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Mitsubishi Outlander PHEV 2024: This week's test drive



This week I had the opportunity to test drive the brand new Mitsubishi Outlander. The model is based on the same platform as the Nissan Rogue, which means it's far from a traditional Mitsubishi product. There are many similarities between the two models, especially in terms of cabin design. The Outlander and the Rogue also share the same base engine. However, only the Outlander is available in PHEV (Plug-in Hybrid Electric Vehicle) version, and that's the one I drove.


Mitsubishi was one of the first manufacturers to offer a serious model in the plug-in hybrid SUV segment. Thus, one could say that the Outlander is somewhat of a pioneer in its segment. This is evident in the electrified aspect of the model, both in terms of driving experience and technology. The model is compatible with Level 1 and Level 2 charging stations, which is not the case for most compact PHEV SUVs. This is what allows you to recharge 80% of the battery in less than 38 minutes.


Driving Experience


The first thing I notice when driving a vehicle is the soundproofing, and I must say Mitsubishi could have done better here, especially for a plug-in hybrid vehicle. Fortunately, the model makes up for it in many other ways. The test version was equipped with a 2.4-liter 4-cylinder engine paired with two electric motors for a total output of 248 horsepower and 332 pound-feet of torque. Needless to say, the accelerations are brisk, and there is enough power for overtaking. This setup is paired with a CVT (Continuously Variable Transmission), and all-wheel drive is standard.


I found the Outlander's suspension a bit stiff in the city, but that's partly due to our wonderful roads at this time of year. On a smooth road, the ride is very pleasant. It's also a vehicle that moves easily despite its weight. The steering is light, and body roll is well controlled in tight corners. Where I had less fun was on the highway. The vehicle is particularly sensitive to crosswinds, and I felt like I was struggling to keep a straight line. Also, I find that regenerative braking is particularly aggressive. It makes driving unpleasant on the highway. Fortunately, the adaptive cruise control and lane-keeping assist system help to correct these two drawbacks.


The Mitsubishi Outlander PHEV offers a multitude of driving modes for off-roading, and that's something I was particularly eager to try. I was particularly impressed by how the all-wheel drive system works in mud and sand. The CVT is perfectly programmed for this kind of situation. The driving experience of the Outlander is predictable even in the worst conditions, and that's something I really liked about the model. The Japanese manufacturer's SUV has its flaws, but it also has beautiful qualities and capabilities that are clearly not found in the majority of its competitors. The only thing that disappoints me a bit is that its towing capacity is limited to 2,000 pounds.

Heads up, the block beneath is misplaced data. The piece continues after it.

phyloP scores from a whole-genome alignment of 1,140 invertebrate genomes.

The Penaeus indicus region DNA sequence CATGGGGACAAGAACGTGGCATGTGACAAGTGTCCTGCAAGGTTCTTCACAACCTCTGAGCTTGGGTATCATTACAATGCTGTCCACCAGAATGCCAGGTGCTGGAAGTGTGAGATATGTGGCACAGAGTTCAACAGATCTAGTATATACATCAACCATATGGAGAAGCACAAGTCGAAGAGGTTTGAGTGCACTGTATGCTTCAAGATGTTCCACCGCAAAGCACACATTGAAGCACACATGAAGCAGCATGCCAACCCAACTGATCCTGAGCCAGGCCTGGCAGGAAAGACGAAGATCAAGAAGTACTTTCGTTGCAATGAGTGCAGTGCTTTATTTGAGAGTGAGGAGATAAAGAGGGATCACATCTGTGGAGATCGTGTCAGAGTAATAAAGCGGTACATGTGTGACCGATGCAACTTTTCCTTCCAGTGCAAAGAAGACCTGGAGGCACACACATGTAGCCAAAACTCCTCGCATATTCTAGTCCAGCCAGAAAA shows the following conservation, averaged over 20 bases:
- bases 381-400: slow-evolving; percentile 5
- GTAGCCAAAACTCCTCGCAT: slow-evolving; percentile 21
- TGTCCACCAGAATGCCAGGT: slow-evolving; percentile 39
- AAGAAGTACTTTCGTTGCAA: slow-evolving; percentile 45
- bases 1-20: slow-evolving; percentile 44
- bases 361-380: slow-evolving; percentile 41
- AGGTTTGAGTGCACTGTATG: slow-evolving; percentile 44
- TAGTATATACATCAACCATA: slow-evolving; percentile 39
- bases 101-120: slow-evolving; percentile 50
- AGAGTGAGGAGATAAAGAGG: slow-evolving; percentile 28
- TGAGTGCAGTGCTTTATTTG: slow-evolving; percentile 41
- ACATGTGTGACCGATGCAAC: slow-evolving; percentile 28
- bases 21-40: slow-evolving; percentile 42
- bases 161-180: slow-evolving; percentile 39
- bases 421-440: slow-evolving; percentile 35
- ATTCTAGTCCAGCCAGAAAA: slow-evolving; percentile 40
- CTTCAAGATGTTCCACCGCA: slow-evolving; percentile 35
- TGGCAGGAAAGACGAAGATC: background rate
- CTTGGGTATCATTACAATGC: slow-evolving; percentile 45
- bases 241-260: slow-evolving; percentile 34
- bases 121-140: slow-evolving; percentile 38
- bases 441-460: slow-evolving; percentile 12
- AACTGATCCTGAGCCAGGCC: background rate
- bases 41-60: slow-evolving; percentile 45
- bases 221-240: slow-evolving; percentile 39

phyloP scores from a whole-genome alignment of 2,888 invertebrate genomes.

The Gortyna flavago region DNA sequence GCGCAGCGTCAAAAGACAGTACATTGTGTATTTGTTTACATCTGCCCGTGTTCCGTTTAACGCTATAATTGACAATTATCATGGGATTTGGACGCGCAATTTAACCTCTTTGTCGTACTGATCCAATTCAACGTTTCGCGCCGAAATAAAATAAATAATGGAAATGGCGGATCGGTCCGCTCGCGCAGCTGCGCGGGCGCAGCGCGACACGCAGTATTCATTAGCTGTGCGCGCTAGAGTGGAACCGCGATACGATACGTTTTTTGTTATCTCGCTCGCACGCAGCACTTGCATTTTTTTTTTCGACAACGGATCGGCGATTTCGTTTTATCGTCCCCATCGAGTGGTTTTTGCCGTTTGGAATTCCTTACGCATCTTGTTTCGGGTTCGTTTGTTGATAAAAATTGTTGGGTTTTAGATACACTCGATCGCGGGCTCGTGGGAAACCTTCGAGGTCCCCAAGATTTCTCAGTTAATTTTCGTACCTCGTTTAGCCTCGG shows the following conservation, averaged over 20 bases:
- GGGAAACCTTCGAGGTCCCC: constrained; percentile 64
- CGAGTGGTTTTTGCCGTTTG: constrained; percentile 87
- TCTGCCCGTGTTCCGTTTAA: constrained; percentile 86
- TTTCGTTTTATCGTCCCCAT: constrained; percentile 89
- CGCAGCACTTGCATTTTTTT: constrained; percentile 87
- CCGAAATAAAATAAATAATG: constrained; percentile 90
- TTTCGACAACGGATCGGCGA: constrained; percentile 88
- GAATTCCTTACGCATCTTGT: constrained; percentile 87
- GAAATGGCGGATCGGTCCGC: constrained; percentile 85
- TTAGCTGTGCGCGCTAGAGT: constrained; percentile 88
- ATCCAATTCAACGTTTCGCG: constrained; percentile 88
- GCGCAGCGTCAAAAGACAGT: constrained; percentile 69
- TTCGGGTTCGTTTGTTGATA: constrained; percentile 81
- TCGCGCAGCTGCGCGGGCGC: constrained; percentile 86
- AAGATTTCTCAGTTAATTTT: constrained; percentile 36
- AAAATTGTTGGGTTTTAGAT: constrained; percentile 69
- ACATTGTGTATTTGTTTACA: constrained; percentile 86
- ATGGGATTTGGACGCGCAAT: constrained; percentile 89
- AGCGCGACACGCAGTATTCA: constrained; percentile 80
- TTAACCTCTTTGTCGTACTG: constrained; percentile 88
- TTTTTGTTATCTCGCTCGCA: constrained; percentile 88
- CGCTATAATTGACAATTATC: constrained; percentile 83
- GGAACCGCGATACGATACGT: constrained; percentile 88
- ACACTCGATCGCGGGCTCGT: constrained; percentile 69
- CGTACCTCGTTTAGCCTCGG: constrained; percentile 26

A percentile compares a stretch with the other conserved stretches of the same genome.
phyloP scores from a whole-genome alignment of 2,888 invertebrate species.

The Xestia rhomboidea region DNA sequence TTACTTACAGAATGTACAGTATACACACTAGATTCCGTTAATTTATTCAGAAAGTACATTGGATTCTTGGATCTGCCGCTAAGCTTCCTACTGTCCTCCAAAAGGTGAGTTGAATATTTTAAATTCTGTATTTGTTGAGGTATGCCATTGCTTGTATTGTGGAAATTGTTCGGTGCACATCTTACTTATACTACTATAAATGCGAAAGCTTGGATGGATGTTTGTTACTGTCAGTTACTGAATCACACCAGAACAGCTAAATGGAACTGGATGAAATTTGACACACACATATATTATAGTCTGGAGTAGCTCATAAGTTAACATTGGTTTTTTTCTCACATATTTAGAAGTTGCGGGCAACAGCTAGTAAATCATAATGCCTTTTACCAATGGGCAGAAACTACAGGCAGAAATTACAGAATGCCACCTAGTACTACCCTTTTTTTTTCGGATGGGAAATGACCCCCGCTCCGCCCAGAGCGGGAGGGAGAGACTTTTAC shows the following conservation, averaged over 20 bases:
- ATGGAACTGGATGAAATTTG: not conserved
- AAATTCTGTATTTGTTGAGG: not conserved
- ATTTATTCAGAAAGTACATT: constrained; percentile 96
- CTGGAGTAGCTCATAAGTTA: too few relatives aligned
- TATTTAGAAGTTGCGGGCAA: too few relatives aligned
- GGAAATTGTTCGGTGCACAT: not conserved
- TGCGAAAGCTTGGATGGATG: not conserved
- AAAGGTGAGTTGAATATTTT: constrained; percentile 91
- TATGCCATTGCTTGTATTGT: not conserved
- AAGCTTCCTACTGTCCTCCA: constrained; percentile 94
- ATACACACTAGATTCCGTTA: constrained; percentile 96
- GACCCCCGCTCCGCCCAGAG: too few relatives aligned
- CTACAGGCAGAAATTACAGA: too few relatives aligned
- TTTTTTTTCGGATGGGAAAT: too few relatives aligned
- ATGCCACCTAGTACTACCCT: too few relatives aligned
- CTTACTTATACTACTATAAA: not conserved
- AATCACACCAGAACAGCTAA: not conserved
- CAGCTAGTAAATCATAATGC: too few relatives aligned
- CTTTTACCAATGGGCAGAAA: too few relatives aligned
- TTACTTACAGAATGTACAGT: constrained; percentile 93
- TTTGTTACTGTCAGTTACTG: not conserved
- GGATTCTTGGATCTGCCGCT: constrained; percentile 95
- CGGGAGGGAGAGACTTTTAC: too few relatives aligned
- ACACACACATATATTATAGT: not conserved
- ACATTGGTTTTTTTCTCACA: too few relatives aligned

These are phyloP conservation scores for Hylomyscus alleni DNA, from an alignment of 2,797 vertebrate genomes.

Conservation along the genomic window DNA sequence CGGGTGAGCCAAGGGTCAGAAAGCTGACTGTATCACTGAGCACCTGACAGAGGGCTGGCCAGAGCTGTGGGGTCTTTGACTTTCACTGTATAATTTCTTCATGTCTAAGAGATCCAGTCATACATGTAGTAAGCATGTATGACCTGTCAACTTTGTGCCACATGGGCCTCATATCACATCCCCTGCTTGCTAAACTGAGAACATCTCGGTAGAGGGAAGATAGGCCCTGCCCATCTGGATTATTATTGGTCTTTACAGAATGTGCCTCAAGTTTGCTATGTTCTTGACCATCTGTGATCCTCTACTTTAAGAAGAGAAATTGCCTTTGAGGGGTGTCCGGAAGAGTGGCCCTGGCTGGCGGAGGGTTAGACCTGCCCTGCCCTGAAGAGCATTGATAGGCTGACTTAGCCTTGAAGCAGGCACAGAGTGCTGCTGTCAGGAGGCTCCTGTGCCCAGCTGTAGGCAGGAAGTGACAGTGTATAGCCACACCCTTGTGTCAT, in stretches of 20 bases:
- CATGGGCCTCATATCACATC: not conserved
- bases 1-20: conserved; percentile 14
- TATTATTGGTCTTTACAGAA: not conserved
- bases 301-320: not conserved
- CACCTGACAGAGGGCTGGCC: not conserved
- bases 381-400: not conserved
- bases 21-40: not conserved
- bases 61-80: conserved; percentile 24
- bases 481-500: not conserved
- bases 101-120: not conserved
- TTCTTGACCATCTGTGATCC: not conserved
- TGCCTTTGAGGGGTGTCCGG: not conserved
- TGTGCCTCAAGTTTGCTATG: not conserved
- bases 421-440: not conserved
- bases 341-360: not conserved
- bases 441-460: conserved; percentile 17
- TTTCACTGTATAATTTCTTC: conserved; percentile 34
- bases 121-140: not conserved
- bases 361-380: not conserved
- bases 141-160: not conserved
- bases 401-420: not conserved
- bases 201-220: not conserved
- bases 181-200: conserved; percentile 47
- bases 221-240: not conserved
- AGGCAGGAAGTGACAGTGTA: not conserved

As for the 100% electric mode, the Outlander PHEV is clearly among the leaders in its category. I managed to travel over 65 kilometers in 100% electric mode at a temperature below 0 degrees Celsius. The manufacturer claims 61 kilometers in general.


Design and Technologies


It took quite some time before the manufacturer finally presented us with a new Outlander, but let me tell you that the wait was worth it. The SUV boasts a handsome silhouette that is both modern and muscular. It bears resemblance to a Land Rover, and that's clearly not a bad thing. Mitsubishi has also made excellent choices in terms of colors and wheels that complement the model's exterior finish well.


The interior is slightly different from what we're used to from Mitsubishi, but that's normal since it's essentially the dashboard of a Nissan Rogue. The seats are a bit stiff in the first few minutes, but they are very comfortable after several hours of driving. The interior finish is interesting and bold.


The test version was equipped with a digital dashboard. It is functional and displays everything one needs. Navigating through the various menus is rather simple. The heads-up display is very clear without compromising visibility. However, what I liked less were the graphics of the multimedia system. The display gives the impression of being designed 15 years ago, which is a bit unfortunate for a vehicle with such a modern style. There are also all the sounds that the vehicle produces. Some of them are annoying, and others are downright aggressive. It's the kind of thing you eventually stop noticing, but the automotive journalist in me clearly fixated on it.


Price and Equipment


The Mitsubishi Outlander PHEV is available in five different versions, which is a significant advantage compared to its competitors, which rarely offer more than two versions. Its starting price is $48,198 and can go up to $58,198 depending on the chosen version. However, its standard equipment is already comprehensive with a 12.3-inch digital dashboard and more.


Author's Recommendations


The 2024 Mitsubishi Outlander PHEV is not perfect, but it is seriously competent and enjoyable in certain situations. In the end, it's mostly a matter of taste. Moreover, it's important to remember that the model is available with 7 seats, which gives it another advantage over the majority of its rivals. It's a particularly interesting vehicle for families who love to go on adventures.


Jean-Sébastien Poudrier

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